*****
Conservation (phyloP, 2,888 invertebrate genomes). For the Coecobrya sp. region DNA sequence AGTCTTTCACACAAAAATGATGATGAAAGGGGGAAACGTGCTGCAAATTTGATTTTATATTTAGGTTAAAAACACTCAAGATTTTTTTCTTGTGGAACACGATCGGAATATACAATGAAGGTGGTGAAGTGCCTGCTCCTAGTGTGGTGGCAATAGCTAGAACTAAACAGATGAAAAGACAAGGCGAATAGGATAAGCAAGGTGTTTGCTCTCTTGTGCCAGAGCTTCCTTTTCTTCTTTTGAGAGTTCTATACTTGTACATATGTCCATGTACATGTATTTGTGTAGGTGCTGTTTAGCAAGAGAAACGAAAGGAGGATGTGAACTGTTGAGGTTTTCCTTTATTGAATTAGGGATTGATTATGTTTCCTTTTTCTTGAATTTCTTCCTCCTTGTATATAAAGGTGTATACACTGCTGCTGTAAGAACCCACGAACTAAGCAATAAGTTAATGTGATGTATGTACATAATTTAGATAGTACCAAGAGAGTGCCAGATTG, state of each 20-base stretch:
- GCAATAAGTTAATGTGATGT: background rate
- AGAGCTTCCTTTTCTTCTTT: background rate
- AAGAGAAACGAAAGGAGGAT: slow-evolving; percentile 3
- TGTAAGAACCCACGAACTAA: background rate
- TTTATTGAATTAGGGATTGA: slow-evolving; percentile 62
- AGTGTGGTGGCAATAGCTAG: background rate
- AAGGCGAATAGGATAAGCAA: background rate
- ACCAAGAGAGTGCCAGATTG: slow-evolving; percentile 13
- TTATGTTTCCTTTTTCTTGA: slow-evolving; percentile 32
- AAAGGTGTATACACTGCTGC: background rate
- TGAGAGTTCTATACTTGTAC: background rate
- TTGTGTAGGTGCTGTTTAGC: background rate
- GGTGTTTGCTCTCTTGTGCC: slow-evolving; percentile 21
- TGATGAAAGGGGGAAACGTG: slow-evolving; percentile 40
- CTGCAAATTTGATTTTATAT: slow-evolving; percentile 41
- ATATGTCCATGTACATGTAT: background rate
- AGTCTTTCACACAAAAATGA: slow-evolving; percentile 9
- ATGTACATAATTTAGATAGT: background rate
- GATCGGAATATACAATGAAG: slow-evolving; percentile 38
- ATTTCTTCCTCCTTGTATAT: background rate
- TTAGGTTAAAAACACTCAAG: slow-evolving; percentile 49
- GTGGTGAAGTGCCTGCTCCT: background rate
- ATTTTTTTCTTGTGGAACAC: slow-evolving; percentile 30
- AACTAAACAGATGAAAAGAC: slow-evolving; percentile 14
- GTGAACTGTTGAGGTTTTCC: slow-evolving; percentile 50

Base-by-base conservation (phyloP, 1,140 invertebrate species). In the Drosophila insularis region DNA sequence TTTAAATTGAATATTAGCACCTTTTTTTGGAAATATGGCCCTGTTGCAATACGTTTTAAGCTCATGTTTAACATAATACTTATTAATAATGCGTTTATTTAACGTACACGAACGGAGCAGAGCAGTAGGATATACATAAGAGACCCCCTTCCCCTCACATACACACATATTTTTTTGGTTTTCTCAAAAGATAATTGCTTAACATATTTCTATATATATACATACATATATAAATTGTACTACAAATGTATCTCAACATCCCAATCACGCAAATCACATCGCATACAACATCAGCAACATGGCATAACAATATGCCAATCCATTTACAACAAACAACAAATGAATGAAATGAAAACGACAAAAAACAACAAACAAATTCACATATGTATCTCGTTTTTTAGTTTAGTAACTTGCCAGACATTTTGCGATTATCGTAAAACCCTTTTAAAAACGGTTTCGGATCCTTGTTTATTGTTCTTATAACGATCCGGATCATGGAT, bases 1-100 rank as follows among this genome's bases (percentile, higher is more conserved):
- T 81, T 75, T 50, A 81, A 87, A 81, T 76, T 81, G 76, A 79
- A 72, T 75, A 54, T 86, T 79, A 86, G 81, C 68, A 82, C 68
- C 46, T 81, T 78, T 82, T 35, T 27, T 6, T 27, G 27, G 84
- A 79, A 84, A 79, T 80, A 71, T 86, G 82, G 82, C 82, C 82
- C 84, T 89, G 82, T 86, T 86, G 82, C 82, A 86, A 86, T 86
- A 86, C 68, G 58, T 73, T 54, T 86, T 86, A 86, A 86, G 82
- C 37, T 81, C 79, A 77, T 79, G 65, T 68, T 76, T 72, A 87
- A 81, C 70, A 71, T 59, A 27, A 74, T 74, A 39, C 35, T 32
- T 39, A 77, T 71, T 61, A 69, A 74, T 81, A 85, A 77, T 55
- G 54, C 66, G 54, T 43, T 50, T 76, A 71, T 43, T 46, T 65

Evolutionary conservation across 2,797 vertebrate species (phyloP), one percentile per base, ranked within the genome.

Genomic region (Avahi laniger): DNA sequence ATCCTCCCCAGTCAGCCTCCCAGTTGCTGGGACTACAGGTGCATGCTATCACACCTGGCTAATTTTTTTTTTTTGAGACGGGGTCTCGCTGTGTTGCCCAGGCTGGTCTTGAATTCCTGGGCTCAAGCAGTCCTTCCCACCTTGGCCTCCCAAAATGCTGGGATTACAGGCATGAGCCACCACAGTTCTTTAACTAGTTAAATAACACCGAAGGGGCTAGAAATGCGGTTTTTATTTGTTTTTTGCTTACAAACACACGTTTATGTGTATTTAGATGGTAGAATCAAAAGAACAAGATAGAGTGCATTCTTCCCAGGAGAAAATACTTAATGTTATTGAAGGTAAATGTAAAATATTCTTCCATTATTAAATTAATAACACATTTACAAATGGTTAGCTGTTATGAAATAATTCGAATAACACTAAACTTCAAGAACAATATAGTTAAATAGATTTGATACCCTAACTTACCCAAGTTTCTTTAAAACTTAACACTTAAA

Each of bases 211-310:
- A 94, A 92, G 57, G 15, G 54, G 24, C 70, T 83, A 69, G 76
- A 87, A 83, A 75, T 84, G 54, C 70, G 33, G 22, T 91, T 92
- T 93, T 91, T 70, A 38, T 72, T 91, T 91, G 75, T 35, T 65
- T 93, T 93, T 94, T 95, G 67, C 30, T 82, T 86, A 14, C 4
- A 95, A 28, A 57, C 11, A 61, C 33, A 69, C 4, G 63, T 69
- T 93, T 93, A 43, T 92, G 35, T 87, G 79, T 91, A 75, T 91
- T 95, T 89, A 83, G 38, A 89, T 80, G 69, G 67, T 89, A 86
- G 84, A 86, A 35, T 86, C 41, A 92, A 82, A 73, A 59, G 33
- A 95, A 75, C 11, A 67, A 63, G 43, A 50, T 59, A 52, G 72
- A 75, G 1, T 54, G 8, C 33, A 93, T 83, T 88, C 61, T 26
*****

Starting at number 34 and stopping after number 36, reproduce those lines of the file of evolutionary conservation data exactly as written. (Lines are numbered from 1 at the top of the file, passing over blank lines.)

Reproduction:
- C 37, T 81, C 79, A 77, T 79, G 65, T 68, T 76, T 72, A 87
- A 81, C 70, A 71, T 59, A 27, A 74, T 74, A 39, C 35, T 32
- T 39, A 77, T 71, T 61, A 69, A 74, T 81, A 85, A 77, T 55